But more importantly, it suffers from a leadership and culture problem. As I wrote in 2020, and again just a few weeks ago, what Boeing needs are engineers — not financiers — to lead it into the future. This does not mean that engineers at Boeing in the past were perfect, that is far from the case. This does not mean that all of Boeing's non-engineering leaders failed: Bill Allen, the greatest CEO in Boeing's history, was a lawyer. The problem with Boeing is that engineers have been alienated from its culture and approach. Its historic commitment to engineering excellence has been abandoned and replaced by a Jack Welch-style obsession with return on net assets.

Dave Calhoun, Boeing's current CEO, has held the position for only three years. But he had been on the board since 2009, and was completely uninvolved in Boeing's downward spiral. Boeing's recent crises didn't come suddenly, and they certainly shouldn't have surprised Calhoun, who was hired in 2020 to replace former CEO Dennis Muilenburg (Muilenburg was fired after 346 people were killed on a Boeing 737 in 2018 and 2019). Max 8 incidents).

Calhoun should have been ahead of this a long time ago. Instead, things seem to have gotten worse during his reign. And at least so far, he doesn't seem interested in restoring Boeing to its former greatness. In November, for example, he announced that Boeing would not develop a new plane for at least another decade. The last “clean” Boeing — a new plane designed entirely from scratch — was the 787, launched in 2009. When he made that statement, he told an entire generation of Boeing engineers that they would spend their entire careers without paying for one. Advancing the civil aviation state of the art. What talented aerospace engineer, who knows that, would choose to work for Boeing?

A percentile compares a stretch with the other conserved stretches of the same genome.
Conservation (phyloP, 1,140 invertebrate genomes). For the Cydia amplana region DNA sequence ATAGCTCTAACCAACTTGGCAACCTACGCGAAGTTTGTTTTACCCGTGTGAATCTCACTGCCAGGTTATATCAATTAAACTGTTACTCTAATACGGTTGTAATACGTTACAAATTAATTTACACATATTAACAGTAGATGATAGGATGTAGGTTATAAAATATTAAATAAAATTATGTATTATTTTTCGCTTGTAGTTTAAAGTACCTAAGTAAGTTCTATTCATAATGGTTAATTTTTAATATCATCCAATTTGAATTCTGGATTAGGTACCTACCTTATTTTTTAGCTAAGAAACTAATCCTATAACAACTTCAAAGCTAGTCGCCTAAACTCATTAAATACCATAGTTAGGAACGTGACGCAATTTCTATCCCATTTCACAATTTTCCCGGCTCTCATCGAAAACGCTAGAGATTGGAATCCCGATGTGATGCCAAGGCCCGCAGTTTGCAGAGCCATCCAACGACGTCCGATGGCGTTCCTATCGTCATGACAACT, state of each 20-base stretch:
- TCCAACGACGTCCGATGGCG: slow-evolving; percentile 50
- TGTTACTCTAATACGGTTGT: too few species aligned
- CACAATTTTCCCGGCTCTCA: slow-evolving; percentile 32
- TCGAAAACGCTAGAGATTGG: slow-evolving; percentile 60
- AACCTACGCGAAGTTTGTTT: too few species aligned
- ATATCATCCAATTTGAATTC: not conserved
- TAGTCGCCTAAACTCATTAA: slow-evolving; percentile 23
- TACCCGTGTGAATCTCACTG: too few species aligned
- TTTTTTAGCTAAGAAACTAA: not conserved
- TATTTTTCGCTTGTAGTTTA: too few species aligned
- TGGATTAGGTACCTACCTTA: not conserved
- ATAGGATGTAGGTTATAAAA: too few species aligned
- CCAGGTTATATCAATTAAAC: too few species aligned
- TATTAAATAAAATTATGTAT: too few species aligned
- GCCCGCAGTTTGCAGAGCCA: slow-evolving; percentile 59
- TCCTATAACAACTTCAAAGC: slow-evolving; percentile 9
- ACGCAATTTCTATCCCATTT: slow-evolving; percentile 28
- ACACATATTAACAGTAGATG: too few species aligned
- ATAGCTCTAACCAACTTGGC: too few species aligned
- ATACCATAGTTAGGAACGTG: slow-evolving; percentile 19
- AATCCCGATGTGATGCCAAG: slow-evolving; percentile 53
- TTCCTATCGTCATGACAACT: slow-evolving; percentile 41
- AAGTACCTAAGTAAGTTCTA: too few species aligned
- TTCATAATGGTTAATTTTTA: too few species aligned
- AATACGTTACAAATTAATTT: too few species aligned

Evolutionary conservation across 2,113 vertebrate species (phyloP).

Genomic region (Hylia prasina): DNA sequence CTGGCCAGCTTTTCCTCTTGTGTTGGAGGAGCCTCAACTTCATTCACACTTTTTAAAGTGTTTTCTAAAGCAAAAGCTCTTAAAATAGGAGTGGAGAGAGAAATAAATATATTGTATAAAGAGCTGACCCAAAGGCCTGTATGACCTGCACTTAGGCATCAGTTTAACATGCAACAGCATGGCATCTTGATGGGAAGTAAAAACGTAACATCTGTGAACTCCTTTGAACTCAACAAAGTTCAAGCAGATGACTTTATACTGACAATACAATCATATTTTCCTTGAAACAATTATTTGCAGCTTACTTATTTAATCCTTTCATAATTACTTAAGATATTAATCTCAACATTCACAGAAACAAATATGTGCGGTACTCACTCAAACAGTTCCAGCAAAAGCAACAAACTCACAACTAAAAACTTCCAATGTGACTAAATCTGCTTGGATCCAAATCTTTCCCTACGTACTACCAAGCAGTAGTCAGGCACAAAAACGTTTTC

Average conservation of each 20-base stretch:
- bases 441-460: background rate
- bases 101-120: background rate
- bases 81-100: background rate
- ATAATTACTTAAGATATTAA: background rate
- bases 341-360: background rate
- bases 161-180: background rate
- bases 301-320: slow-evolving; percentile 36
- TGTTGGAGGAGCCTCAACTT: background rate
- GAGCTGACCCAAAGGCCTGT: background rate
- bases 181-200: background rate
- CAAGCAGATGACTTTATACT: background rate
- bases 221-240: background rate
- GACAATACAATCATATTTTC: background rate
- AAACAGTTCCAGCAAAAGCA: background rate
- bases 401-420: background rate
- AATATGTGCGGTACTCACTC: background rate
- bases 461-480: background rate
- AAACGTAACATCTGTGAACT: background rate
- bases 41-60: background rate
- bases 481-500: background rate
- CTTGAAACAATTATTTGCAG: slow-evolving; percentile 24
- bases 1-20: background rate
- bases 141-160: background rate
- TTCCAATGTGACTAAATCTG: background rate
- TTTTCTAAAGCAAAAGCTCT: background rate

Why did Calhoun make these choices? His background gives us an idea. Calhoun is an accountant trained under Jack Welch – the man who transformed General Electric from the world's largest industrial conglomerate into a hedge fund that also happened to own a few factories. It was Jack Welch's management style, more than anything else, that put Boeing in its current crisis, as the legendary aviation analyst so brilliantly described. Richard Aboulafia on the Odd Lots podcast. In fact, if you look at Boeing's senior executives, Calhoun's lack of engineering background is typical. Stephanie Pope, his chief operating officer, is also an accountant. from the beginning nine Of the senior executives listed on Boeing's website, only two hold engineering degrees.

It is time – in fact, long past time – for Boeing's Board of Directors to step in (note here – one of the board members, retired Admiral John Richardson, was the Chief of Naval Operations on whose senior executive advisory committee I served. He is a brilliant engineer and a great leader (He's someone I have great respect for, but we've never communicated about anything Boeing-related.)

Boeing desperately needs new leadership, and I will provide my suggestions soon. It also needs a new strategy and culture. Or, indeed, it needs an old culture — one that successive generations of leaders had before — where Wall Streeters became more interested in getting an extra penny per share in their next quarter than in building the kinds of airplanes that made Boeing. Great – squandered the legacy of one of America's most famous and important companies.